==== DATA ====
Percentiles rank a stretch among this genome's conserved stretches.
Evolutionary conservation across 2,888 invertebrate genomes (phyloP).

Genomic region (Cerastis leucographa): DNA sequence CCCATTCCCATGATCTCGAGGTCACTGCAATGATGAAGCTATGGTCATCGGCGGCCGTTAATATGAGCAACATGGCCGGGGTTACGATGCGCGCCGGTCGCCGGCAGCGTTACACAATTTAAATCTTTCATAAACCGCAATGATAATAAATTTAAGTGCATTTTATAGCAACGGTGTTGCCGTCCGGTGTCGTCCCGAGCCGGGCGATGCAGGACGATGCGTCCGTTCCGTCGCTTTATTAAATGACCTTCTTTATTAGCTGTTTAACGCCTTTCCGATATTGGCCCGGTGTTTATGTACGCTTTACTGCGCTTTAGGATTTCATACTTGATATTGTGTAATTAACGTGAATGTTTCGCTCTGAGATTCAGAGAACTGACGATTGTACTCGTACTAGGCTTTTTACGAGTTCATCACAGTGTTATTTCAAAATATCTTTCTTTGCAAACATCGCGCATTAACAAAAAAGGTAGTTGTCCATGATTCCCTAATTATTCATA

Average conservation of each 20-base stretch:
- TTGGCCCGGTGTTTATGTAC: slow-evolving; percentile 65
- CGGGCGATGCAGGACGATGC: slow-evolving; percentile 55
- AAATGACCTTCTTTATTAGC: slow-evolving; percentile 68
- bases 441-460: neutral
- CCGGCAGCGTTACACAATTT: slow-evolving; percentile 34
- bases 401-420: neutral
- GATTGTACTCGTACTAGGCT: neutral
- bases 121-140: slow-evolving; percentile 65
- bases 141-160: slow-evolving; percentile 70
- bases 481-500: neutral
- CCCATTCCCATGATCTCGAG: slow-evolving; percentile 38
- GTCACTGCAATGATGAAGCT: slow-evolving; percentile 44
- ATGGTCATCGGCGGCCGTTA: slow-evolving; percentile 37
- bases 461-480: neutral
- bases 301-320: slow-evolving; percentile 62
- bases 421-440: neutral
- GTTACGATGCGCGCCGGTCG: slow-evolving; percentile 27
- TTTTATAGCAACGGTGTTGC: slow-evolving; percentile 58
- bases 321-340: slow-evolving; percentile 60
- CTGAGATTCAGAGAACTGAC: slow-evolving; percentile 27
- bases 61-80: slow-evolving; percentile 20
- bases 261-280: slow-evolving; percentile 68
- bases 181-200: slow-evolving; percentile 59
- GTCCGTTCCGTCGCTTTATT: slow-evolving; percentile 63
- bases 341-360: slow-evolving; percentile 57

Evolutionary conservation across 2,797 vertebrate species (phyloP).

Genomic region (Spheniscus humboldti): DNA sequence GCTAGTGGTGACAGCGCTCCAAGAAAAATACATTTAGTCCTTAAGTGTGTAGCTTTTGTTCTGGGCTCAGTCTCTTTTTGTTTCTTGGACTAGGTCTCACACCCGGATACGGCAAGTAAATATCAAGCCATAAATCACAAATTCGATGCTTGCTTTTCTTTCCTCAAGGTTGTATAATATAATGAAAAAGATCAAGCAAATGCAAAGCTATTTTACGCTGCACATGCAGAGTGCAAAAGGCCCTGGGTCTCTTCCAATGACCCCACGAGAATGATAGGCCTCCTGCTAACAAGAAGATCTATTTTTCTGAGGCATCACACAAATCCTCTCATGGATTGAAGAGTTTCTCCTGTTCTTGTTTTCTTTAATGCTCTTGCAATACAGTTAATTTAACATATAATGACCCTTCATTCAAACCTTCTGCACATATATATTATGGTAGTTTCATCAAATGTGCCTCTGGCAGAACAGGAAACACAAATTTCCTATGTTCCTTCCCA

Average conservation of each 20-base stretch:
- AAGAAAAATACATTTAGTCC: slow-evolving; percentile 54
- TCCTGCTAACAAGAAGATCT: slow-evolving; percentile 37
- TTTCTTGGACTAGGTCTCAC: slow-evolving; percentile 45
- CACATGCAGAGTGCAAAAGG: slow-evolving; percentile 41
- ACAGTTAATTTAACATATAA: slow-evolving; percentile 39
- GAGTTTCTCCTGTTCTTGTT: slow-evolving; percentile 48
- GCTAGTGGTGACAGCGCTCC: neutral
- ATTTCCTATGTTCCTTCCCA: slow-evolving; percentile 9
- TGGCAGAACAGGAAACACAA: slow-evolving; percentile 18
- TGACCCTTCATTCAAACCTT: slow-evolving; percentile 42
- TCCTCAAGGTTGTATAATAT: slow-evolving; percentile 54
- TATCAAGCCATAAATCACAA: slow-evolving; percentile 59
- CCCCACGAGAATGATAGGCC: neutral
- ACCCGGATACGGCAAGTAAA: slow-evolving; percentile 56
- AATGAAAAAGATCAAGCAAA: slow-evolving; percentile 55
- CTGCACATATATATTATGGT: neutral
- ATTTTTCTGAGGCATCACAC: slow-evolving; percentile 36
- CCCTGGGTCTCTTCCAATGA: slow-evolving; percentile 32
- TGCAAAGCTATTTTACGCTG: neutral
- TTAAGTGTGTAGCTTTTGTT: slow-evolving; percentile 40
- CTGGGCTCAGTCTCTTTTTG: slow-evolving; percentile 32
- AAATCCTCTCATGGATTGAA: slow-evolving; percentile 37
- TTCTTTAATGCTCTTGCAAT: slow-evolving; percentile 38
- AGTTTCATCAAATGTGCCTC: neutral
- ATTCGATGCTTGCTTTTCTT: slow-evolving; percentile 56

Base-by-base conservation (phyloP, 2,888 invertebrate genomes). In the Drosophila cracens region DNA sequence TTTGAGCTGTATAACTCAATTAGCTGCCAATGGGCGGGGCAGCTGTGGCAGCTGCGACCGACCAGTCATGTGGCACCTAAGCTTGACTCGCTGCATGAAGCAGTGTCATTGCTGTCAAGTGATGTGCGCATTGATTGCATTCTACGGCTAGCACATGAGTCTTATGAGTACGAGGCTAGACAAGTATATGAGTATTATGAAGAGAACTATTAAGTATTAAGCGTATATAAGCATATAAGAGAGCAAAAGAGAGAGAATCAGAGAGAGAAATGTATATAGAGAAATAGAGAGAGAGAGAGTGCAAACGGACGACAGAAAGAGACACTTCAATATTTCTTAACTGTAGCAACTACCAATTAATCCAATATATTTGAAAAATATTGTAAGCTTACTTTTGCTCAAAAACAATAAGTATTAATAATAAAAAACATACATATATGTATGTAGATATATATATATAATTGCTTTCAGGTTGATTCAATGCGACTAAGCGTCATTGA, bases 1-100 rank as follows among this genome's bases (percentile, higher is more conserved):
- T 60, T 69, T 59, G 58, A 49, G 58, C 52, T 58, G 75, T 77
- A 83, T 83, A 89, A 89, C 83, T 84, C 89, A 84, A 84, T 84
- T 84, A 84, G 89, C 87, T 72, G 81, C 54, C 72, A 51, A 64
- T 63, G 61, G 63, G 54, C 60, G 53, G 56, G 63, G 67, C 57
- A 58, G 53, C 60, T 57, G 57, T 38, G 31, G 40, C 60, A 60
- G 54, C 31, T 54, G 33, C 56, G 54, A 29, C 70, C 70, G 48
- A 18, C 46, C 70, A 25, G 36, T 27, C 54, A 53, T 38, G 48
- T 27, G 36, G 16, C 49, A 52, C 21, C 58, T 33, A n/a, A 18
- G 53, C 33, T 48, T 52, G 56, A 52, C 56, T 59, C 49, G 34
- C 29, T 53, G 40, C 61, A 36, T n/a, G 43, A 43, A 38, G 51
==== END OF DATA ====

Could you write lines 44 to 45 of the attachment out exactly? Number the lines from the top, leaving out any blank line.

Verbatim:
- TATCAAGCCATAAATCACAA: slow-evolving; percentile 59
- CCCCACGAGAATGATAGGCC: neutral